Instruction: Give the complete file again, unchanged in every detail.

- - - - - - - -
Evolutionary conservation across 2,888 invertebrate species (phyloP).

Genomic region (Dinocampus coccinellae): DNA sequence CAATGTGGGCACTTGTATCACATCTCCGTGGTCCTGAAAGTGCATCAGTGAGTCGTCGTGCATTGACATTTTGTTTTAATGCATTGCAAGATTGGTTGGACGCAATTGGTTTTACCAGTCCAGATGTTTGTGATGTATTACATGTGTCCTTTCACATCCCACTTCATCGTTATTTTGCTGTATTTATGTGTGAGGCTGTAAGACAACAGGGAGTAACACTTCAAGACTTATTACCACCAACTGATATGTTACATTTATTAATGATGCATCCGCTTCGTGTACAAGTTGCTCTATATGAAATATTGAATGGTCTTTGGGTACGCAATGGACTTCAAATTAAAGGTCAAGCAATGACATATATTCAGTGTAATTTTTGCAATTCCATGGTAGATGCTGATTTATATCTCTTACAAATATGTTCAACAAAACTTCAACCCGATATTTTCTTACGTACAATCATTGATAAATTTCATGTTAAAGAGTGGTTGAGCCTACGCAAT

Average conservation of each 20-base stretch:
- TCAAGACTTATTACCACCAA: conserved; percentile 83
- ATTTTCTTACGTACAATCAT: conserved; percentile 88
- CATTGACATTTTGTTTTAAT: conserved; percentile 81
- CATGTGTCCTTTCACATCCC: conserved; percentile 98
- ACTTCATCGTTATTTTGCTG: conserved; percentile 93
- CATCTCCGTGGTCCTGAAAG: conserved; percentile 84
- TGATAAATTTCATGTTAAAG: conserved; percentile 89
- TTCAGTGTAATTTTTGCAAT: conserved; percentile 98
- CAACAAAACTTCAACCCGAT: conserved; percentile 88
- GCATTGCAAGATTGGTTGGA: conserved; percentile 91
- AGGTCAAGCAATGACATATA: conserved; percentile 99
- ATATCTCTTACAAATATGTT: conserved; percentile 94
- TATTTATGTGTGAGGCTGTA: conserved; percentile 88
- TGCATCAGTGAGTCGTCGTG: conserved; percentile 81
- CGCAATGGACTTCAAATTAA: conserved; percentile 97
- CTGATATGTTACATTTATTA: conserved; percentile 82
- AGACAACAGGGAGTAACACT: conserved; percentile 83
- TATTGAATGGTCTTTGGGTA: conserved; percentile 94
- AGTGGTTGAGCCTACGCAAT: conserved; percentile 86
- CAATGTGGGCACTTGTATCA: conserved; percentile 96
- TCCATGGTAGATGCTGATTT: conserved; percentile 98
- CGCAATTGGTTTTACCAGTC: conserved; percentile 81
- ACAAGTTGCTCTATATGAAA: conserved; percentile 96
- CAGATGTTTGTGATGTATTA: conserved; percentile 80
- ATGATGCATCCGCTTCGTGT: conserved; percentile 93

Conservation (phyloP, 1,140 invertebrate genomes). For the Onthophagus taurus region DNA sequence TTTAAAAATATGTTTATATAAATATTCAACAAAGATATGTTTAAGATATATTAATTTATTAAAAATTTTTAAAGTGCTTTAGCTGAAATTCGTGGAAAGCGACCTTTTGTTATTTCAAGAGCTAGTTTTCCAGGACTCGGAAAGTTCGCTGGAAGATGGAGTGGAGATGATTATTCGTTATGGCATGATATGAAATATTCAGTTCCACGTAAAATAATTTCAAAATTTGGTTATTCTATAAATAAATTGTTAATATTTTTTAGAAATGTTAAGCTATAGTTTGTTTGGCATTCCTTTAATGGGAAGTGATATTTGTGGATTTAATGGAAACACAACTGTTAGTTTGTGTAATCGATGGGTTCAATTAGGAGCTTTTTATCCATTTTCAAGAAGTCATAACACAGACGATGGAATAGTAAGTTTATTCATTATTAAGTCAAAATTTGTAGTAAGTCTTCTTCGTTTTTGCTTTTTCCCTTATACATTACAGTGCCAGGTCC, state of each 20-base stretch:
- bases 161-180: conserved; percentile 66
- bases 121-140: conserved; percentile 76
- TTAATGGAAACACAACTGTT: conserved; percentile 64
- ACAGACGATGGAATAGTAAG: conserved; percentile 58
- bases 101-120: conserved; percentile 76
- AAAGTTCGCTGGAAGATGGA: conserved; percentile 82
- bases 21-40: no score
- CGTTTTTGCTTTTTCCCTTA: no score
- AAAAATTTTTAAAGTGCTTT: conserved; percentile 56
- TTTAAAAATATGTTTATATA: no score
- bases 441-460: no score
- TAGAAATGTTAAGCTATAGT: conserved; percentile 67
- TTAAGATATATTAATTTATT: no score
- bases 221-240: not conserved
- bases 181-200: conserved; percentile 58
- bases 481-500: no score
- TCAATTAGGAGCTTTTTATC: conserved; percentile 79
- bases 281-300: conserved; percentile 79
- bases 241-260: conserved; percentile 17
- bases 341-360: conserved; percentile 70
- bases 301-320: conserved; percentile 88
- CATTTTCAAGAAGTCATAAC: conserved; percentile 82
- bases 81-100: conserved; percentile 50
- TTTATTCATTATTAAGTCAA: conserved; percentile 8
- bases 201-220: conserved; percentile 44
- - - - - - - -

Evolutionary conservation across 2,888 invertebrate species (phyloP).

Genomic region (Dinocampus coccinellae): DNA sequence CAATGTGGGCACTTGTATCACATCTCCGTGGTCCTGAAAGTGCATCAGTGAGTCGTCGTGCATTGACATTTTGTTTTAATGCATTGCAAGATTGGTTGGACGCAATTGGTTTTACCAGTCCAGATGTTTGTGATGTATTACATGTGTCCTTTCACATCCCACTTCATCGTTATTTTGCTGTATTTATGTGTGAGGCTGTAAGACAACAGGGAGTAACACTTCAAGACTTATTACCACCAACTGATATGTTACATTTATTAATGATGCATCCGCTTCGTGTACAAGTTGCTCTATATGAAATATTGAATGGTCTTTGGGTACGCAATGGACTTCAAATTAAAGGTCAAGCAATGACATATATTCAGTGTAATTTTTGCAATTCCATGGTAGATGCTGATTTATATCTCTTACAAATATGTTCAACAAAACTTCAACCCGATATTTTCTTACGTACAATCATTGATAAATTTCATGTTAAAGAGTGGTTGAGCCTACGCAAT

Average conservation of each 20-base stretch:
- TCAAGACTTATTACCACCAA: conserved; percentile 83
- ATTTTCTTACGTACAATCAT: conserved; percentile 88
- CATTGACATTTTGTTTTAAT: conserved; percentile 81
- CATGTGTCCTTTCACATCCC: conserved; percentile 98
- ACTTCATCGTTATTTTGCTG: conserved; percentile 93
- CATCTCCGTGGTCCTGAAAG: conserved; percentile 84
- TGATAAATTTCATGTTAAAG: conserved; percentile 89
- TTCAGTGTAATTTTTGCAAT: conserved; percentile 98
- CAACAAAACTTCAACCCGAT: conserved; percentile 88
- GCATTGCAAGATTGGTTGGA: conserved; percentile 91
- AGGTCAAGCAATGACATATA: conserved; percentile 99
- ATATCTCTTACAAATATGTT: conserved; percentile 94
- TATTTATGTGTGAGGCTGTA: conserved; percentile 88
- TGCATCAGTGAGTCGTCGTG: conserved; percentile 81
- CGCAATGGACTTCAAATTAA: conserved; percentile 97
- CTGATATGTTACATTTATTA: conserved; percentile 82
- AGACAACAGGGAGTAACACT: conserved; percentile 83
- TATTGAATGGTCTTTGGGTA: conserved; percentile 94
- AGTGGTTGAGCCTACGCAAT: conserved; percentile 86
- CAATGTGGGCACTTGTATCA: conserved; percentile 96
- TCCATGGTAGATGCTGATTT: conserved; percentile 98
- CGCAATTGGTTTTACCAGTC: conserved; percentile 81
- ACAAGTTGCTCTATATGAAA: conserved; percentile 96
- CAGATGTTTGTGATGTATTA: conserved; percentile 80
- ATGATGCATCCGCTTCGTGT: conserved; percentile 93

Conservation (phyloP, 1,140 invertebrate genomes). For the Onthophagus taurus region DNA sequence TTTAAAAATATGTTTATATAAATATTCAACAAAGATATGTTTAAGATATATTAATTTATTAAAAATTTTTAAAGTGCTTTAGCTGAAATTCGTGGAAAGCGACCTTTTGTTATTTCAAGAGCTAGTTTTCCAGGACTCGGAAAGTTCGCTGGAAGATGGAGTGGAGATGATTATTCGTTATGGCATGATATGAAATATTCAGTTCCACGTAAAATAATTTCAAAATTTGGTTATTCTATAAATAAATTGTTAATATTTTTTAGAAATGTTAAGCTATAGTTTGTTTGGCATTCCTTTAATGGGAAGTGATATTTGTGGATTTAATGGAAACACAACTGTTAGTTTGTGTAATCGATGGGTTCAATTAGGAGCTTTTTATCCATTTTCAAGAAGTCATAACACAGACGATGGAATAGTAAGTTTATTCATTATTAAGTCAAAATTTGTAGTAAGTCTTCTTCGTTTTTGCTTTTTCCCTTATACATTACAGTGCCAGGTCC, state of each 20-base stretch:
- bases 161-180: conserved; percentile 66
- bases 121-140: conserved; percentile 76
- TTAATGGAAACACAACTGTT: conserved; percentile 64
- ACAGACGATGGAATAGTAAG: conserved; percentile 58
- bases 101-120: conserved; percentile 76
- AAAGTTCGCTGGAAGATGGA: conserved; percentile 82
- bases 21-40: no score
- CGTTTTTGCTTTTTCCCTTA: no score
- AAAAATTTTTAAAGTGCTTT: conserved; percentile 56
- TTTAAAAATATGTTTATATA: no score
- bases 441-460: no score
- TAGAAATGTTAAGCTATAGT: conserved; percentile 67
- TTAAGATATATTAATTTATT: no score
- bases 221-240: not conserved
- bases 181-200: conserved; percentile 58
- bases 481-500: no score
- TCAATTAGGAGCTTTTTATC: conserved; percentile 79
- bases 281-300: conserved; percentile 79
- bases 241-260: conserved; percentile 17
- bases 341-360: conserved; percentile 70
- bases 301-320: conserved; percentile 88
- CATTTTCAAGAAGTCATAAC: conserved; percentile 82
- bases 81-100: conserved; percentile 50
- TTTATTCATTATTAAGTCAA: conserved; percentile 8
- bases 201-220: conserved; percentile 44